Meanwhile, the Capital One, Outback and Gator bowls all rush in to keep their current Big Ten-SEC matchups. If the bowls had their way, every game would be Big Ten-SEC. Delany and SEC commissioner Mike Slive could visit the campuses of their member schools and fire dollar bills from T-shirt cannons. Further west, The Alamo Bowl takes Big 12 No. 3 and matches it against Pac-10 No. 2. Pac-10 No. 3 and Big 12 No. 4 would face off in the Holiday Bowl, unless the Mountain West could somehow shoehorn its champ into the game.

I could keep going, but you've probably already picked up on the trend. First, you've probably noticed I've barely mentioned any conferences from outside the Big Six. In a reversion to the old system, those conferences would be harmed. But they would be rolling the dice for reasons that will become obvious in a few paragraphs. You've also probably noticed that I barely mentioned the ACC and didn't mention the Big East at all. In an open market, at best, the ACC champ is equal to the No. 3 team in the SEC as a purely economic choice for a bowl game. The Big East champ falls far below that.

So while the ACC and Big East enjoyed equal footing in the BCS, they would occupy their own caste in a reversion to the old system. They wouldn't be the Mountain West or Conference USA, but they wouldn't be the SEC, Big Ten or Big 12, either. Call it bowl purgatory. The real difference would be the money. Even if it the system equaled what the BCS brings in now, the lion's share would be split among four conferences instead of six.

Essentially, that would add 20 schools to the have-nots list. The 2011 season will begin with 66 haves and 54 have-nots in the FBS. Under the system outlined above, have-nots would outnumber haves 74-46 and would win any vote that didn't involve the top revenue-generating schools breaking free from the NCAA. (Which is its own solution, but that's another argument for another day.) John Infante, the author of the excellent Bylaw Blog, explained to me on Twitter that even with the voting rules required to do something as complex as changing the FBS football postseason, the have-nots in this scenario would have the necessary votes to pass anything they wanted if they stood united.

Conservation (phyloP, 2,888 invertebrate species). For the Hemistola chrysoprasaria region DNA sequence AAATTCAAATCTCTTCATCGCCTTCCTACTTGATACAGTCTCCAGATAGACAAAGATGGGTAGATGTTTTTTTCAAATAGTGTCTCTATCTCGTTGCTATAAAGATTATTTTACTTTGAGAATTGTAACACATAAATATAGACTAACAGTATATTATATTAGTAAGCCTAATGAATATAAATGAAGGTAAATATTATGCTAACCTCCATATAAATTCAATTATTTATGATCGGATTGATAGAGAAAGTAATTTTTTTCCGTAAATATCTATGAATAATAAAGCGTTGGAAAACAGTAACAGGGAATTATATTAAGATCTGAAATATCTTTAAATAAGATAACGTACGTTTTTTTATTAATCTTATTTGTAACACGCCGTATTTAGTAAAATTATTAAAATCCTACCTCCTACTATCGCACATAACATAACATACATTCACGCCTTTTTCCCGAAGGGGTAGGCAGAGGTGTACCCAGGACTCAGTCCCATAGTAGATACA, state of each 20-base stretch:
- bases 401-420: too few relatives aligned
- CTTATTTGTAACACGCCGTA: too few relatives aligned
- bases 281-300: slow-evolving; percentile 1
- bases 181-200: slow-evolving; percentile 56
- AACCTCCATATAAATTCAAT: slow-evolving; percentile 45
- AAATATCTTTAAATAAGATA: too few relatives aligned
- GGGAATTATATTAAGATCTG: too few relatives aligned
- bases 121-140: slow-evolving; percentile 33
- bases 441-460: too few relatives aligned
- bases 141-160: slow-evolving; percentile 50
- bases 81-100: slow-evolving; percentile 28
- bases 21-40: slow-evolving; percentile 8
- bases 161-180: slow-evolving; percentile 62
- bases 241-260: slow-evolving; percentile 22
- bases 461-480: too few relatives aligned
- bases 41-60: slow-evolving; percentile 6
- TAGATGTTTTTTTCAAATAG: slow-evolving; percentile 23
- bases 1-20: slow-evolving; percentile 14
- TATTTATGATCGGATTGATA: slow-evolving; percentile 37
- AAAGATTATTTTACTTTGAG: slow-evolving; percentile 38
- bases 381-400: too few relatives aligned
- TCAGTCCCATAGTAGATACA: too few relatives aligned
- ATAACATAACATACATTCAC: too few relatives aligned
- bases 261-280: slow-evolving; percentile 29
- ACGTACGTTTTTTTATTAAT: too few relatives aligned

So if the newest have-nots decided they could make more money with a playoff, they might band together with their former serfs and call NCAA headquarters. The following conversation might take place.

Big East commissioner John Marinatto: President Mark Emmert, please.

Emmert: John, how are things?

Marinatto: I'm not going to lie, Mark. It's not nearly as much fun at the kids' table.

Emmert: How can we help?

Marinatto: Well, my league rakes in a ton from that basketball tourney you run. Any chance we could do something like that in football?

Emmert: Well, John, I've always said we know an awful lot about running championship tournaments.

Happy lawyering, BCS.